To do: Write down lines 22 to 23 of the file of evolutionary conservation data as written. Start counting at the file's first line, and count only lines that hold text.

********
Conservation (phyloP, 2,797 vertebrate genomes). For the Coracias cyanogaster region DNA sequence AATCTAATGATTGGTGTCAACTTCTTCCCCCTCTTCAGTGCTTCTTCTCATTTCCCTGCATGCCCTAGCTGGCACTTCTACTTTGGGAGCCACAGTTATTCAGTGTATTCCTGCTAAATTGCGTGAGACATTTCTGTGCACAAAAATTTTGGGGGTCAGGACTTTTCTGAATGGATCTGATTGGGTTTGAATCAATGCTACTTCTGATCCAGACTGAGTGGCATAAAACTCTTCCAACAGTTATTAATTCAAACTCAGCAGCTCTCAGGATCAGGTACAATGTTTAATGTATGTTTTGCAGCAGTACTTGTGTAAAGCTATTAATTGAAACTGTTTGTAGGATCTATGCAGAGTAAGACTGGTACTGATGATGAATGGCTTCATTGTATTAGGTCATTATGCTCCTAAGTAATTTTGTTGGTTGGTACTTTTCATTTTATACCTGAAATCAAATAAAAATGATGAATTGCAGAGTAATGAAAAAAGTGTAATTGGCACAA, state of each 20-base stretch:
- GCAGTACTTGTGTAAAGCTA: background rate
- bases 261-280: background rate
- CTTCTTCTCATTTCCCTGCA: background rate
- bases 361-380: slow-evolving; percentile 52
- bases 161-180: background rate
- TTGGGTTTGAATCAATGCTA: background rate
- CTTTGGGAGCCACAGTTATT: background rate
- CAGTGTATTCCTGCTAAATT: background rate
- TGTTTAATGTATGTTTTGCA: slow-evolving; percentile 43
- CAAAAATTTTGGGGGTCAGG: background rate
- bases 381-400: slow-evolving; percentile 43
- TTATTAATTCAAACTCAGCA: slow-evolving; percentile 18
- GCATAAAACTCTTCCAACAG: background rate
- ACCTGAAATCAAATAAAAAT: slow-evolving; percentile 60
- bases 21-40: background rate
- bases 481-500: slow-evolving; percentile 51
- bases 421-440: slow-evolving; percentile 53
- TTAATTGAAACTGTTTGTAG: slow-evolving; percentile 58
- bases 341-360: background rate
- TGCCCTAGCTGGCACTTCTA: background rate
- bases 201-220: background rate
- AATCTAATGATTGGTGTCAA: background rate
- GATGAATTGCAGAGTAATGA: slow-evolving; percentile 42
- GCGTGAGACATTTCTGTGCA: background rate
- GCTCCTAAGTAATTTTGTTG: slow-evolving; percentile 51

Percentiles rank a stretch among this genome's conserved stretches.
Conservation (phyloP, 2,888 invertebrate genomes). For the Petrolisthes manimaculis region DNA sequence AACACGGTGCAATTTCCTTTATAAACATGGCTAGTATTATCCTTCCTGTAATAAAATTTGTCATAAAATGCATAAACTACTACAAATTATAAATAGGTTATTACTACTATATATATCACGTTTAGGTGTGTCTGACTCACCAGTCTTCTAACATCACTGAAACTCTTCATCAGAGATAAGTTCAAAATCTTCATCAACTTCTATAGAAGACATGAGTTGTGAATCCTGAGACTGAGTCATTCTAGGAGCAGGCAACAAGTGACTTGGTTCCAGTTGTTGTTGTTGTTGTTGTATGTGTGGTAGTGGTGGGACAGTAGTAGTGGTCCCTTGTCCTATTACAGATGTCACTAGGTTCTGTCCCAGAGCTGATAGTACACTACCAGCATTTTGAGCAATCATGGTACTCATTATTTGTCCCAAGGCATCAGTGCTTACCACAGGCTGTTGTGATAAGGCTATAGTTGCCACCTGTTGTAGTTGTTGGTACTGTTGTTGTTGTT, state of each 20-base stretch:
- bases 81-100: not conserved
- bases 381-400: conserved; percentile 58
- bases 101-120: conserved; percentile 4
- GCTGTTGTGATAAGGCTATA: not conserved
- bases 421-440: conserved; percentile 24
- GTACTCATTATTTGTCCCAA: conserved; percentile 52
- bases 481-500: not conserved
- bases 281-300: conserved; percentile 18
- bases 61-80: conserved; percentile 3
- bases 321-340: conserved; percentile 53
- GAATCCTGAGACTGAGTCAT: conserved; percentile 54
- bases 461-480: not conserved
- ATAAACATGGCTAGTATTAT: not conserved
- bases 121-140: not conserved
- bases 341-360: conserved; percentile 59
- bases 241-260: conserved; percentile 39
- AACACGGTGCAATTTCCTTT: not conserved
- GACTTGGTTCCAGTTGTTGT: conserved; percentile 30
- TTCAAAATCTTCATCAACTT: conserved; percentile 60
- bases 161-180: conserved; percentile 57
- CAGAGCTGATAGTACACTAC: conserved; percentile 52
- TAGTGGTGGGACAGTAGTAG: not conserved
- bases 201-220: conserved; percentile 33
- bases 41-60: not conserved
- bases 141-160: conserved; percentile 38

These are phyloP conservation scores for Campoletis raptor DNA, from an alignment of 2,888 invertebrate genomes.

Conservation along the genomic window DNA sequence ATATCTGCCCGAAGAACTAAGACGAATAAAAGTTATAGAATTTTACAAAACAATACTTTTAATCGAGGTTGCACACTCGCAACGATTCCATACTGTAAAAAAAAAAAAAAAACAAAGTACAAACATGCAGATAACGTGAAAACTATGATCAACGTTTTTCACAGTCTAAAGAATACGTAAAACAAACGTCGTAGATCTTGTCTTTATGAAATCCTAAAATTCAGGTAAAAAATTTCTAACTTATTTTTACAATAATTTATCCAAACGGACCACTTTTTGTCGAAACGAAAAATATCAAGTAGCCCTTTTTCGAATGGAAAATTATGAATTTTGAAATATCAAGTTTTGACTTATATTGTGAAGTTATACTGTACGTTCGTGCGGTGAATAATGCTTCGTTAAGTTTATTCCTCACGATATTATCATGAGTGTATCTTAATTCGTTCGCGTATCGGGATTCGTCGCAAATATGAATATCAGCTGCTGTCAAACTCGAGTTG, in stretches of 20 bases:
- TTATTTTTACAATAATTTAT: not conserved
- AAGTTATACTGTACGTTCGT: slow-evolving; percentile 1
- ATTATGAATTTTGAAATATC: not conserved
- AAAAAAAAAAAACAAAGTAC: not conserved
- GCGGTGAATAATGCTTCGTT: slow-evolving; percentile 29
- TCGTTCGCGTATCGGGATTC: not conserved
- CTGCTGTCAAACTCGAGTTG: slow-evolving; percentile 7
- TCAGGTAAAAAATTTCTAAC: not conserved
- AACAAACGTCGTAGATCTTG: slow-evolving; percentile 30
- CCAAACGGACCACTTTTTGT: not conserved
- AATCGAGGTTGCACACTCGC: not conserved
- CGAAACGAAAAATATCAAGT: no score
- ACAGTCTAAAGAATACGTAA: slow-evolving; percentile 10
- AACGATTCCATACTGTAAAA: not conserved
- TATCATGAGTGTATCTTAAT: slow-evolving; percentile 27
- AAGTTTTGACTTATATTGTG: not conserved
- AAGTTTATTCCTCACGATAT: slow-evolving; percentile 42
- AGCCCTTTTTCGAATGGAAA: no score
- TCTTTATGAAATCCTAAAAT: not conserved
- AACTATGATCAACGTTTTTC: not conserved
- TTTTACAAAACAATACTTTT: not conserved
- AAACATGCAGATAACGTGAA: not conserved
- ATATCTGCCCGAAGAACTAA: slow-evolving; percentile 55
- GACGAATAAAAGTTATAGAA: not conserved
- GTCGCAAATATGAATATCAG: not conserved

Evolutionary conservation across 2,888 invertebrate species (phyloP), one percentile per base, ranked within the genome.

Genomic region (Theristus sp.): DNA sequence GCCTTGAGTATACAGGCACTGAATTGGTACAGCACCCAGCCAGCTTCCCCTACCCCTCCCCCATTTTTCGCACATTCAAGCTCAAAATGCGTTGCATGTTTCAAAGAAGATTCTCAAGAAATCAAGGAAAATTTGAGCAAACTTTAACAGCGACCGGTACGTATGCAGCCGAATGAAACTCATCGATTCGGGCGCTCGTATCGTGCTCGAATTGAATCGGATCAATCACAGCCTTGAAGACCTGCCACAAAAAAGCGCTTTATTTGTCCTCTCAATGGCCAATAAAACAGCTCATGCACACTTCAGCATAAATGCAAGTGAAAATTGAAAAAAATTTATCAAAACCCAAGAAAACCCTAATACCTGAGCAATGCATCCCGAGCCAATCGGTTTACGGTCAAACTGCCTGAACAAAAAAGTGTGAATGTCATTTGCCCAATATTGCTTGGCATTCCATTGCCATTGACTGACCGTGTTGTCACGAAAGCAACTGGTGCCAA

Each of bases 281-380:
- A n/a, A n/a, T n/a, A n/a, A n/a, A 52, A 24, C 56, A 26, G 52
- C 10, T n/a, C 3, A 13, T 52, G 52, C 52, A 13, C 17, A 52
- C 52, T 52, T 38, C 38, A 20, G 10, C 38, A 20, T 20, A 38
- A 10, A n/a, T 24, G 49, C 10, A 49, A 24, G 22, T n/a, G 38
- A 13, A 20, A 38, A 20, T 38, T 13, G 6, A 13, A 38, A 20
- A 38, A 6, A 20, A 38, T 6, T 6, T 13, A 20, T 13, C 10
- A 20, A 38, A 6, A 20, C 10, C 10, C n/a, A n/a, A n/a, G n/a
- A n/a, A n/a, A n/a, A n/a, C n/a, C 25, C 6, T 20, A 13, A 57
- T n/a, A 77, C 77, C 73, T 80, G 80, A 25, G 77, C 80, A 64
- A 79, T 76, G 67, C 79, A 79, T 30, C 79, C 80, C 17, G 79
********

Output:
- bases 201-220: background rate
- AATCTAATGATTGGTGTCAA: background rate